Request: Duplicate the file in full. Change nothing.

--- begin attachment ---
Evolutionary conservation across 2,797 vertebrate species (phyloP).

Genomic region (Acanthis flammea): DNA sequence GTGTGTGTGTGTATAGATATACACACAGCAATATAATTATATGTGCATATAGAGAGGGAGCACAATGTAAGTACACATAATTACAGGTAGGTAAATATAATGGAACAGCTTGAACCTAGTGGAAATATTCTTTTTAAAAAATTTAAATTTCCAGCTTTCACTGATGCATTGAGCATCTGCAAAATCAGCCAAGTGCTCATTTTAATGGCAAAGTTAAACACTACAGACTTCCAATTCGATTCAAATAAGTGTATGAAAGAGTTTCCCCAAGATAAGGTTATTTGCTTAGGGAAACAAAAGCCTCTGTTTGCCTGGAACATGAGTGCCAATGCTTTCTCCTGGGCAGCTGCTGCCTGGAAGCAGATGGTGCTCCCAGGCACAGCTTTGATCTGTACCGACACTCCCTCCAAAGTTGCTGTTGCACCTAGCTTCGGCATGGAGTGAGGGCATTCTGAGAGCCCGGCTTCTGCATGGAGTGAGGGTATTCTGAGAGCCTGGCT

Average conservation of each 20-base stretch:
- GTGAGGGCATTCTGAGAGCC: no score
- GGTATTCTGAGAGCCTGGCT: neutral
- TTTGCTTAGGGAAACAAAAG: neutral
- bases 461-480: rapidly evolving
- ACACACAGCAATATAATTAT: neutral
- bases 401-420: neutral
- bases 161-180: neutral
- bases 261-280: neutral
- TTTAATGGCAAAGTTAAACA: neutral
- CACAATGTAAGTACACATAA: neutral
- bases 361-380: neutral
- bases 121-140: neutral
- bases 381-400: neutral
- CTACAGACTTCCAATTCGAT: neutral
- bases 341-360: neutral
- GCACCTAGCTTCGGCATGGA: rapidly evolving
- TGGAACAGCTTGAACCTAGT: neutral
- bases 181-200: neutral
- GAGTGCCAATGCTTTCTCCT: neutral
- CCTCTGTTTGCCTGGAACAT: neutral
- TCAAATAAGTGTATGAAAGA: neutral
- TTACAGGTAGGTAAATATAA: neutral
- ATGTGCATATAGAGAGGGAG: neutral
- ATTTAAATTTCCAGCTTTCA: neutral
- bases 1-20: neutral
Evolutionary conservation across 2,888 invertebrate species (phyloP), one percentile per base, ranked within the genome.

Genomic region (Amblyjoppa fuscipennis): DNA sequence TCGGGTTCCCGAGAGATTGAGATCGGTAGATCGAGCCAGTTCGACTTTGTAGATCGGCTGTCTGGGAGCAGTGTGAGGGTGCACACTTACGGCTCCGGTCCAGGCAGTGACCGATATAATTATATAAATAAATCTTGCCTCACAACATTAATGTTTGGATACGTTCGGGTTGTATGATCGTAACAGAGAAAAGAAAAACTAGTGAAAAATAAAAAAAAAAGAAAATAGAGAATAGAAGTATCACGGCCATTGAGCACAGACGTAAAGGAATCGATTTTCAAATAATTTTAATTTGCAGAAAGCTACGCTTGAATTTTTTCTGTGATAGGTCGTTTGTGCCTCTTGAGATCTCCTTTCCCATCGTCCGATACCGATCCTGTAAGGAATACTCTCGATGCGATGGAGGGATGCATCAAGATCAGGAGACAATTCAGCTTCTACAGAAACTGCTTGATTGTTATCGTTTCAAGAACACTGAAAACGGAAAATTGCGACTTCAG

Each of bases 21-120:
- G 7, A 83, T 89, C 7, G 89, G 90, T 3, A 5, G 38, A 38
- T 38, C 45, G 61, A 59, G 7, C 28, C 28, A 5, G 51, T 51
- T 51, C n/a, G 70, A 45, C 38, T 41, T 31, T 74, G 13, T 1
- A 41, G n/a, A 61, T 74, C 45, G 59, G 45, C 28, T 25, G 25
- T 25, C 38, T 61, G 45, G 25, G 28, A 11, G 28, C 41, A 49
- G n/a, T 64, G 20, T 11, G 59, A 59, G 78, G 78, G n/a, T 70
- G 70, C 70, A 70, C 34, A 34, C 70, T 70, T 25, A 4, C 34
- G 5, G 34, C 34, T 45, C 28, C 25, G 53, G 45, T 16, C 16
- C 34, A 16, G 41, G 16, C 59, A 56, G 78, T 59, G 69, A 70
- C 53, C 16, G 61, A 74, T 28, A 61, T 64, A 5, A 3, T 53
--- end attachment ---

Evolutionary conservation across 2,797 vertebrate species (phyloP).

Genomic region (Acanthis flammea): DNA sequence GTGTGTGTGTGTATAGATATACACACAGCAATATAATTATATGTGCATATAGAGAGGGAGCACAATGTAAGTACACATAATTACAGGTAGGTAAATATAATGGAACAGCTTGAACCTAGTGGAAATATTCTTTTTAAAAAATTTAAATTTCCAGCTTTCACTGATGCATTGAGCATCTGCAAAATCAGCCAAGTGCTCATTTTAATGGCAAAGTTAAACACTACAGACTTCCAATTCGATTCAAATAAGTGTATGAAAGAGTTTCCCCAAGATAAGGTTATTTGCTTAGGGAAACAAAAGCCTCTGTTTGCCTGGAACATGAGTGCCAATGCTTTCTCCTGGGCAGCTGCTGCCTGGAAGCAGATGGTGCTCCCAGGCACAGCTTTGATCTGTACCGACACTCCCTCCAAAGTTGCTGTTGCACCTAGCTTCGGCATGGAGTGAGGGCATTCTGAGAGCCCGGCTTCTGCATGGAGTGAGGGTATTCTGAGAGCCTGGCT

Average conservation of each 20-base stretch:
- GTGAGGGCATTCTGAGAGCC: no score
- GGTATTCTGAGAGCCTGGCT: neutral
- TTTGCTTAGGGAAACAAAAG: neutral
- bases 461-480: rapidly evolving
- ACACACAGCAATATAATTAT: neutral
- bases 401-420: neutral
- bases 161-180: neutral
- bases 261-280: neutral
- TTTAATGGCAAAGTTAAACA: neutral
- CACAATGTAAGTACACATAA: neutral
- bases 361-380: neutral
- bases 121-140: neutral
- bases 381-400: neutral
- CTACAGACTTCCAATTCGAT: neutral
- bases 341-360: neutral
- GCACCTAGCTTCGGCATGGA: rapidly evolving
- TGGAACAGCTTGAACCTAGT: neutral
- bases 181-200: neutral
- GAGTGCCAATGCTTTCTCCT: neutral
- CCTCTGTTTGCCTGGAACAT: neutral
- TCAAATAAGTGTATGAAAGA: neutral
- TTACAGGTAGGTAAATATAA: neutral
- ATGTGCATATAGAGAGGGAG: neutral
- ATTTAAATTTCCAGCTTTCA: neutral
- bases 1-20: neutral
Evolutionary conservation across 2,888 invertebrate species (phyloP), one percentile per base, ranked within the genome.

Genomic region (Amblyjoppa fuscipennis): DNA sequence TCGGGTTCCCGAGAGATTGAGATCGGTAGATCGAGCCAGTTCGACTTTGTAGATCGGCTGTCTGGGAGCAGTGTGAGGGTGCACACTTACGGCTCCGGTCCAGGCAGTGACCGATATAATTATATAAATAAATCTTGCCTCACAACATTAATGTTTGGATACGTTCGGGTTGTATGATCGTAACAGAGAAAAGAAAAACTAGTGAAAAATAAAAAAAAAAGAAAATAGAGAATAGAAGTATCACGGCCATTGAGCACAGACGTAAAGGAATCGATTTTCAAATAATTTTAATTTGCAGAAAGCTACGCTTGAATTTTTTCTGTGATAGGTCGTTTGTGCCTCTTGAGATCTCCTTTCCCATCGTCCGATACCGATCCTGTAAGGAATACTCTCGATGCGATGGAGGGATGCATCAAGATCAGGAGACAATTCAGCTTCTACAGAAACTGCTTGATTGTTATCGTTTCAAGAACACTGAAAACGGAAAATTGCGACTTCAG

Each of bases 21-120:
- G 7, A 83, T 89, C 7, G 89, G 90, T 3, A 5, G 38, A 38
- T 38, C 45, G 61, A 59, G 7, C 28, C 28, A 5, G 51, T 51
- T 51, C n/a, G 70, A 45, C 38, T 41, T 31, T 74, G 13, T 1
- A 41, G n/a, A 61, T 74, C 45, G 59, G 45, C 28, T 25, G 25
- T 25, C 38, T 61, G 45, G 25, G 28, A 11, G 28, C 41, A 49
- G n/a, T 64, G 20, T 11, G 59, A 59, G 78, G 78, G n/a, T 70
- G 70, C 70, A 70, C 34, A 34, C 70, T 70, T 25, A 4, C 34
- G 5, G 34, C 34, T 45, C 28, C 25, G 53, G 45, T 16, C 16
- C 34, A 16, G 41, G 16, C 59, A 56, G 78, T 59, G 69, A 70
- C 53, C 16, G 61, A 74, T 28, A 61, T 64, A 5, A 3, T 53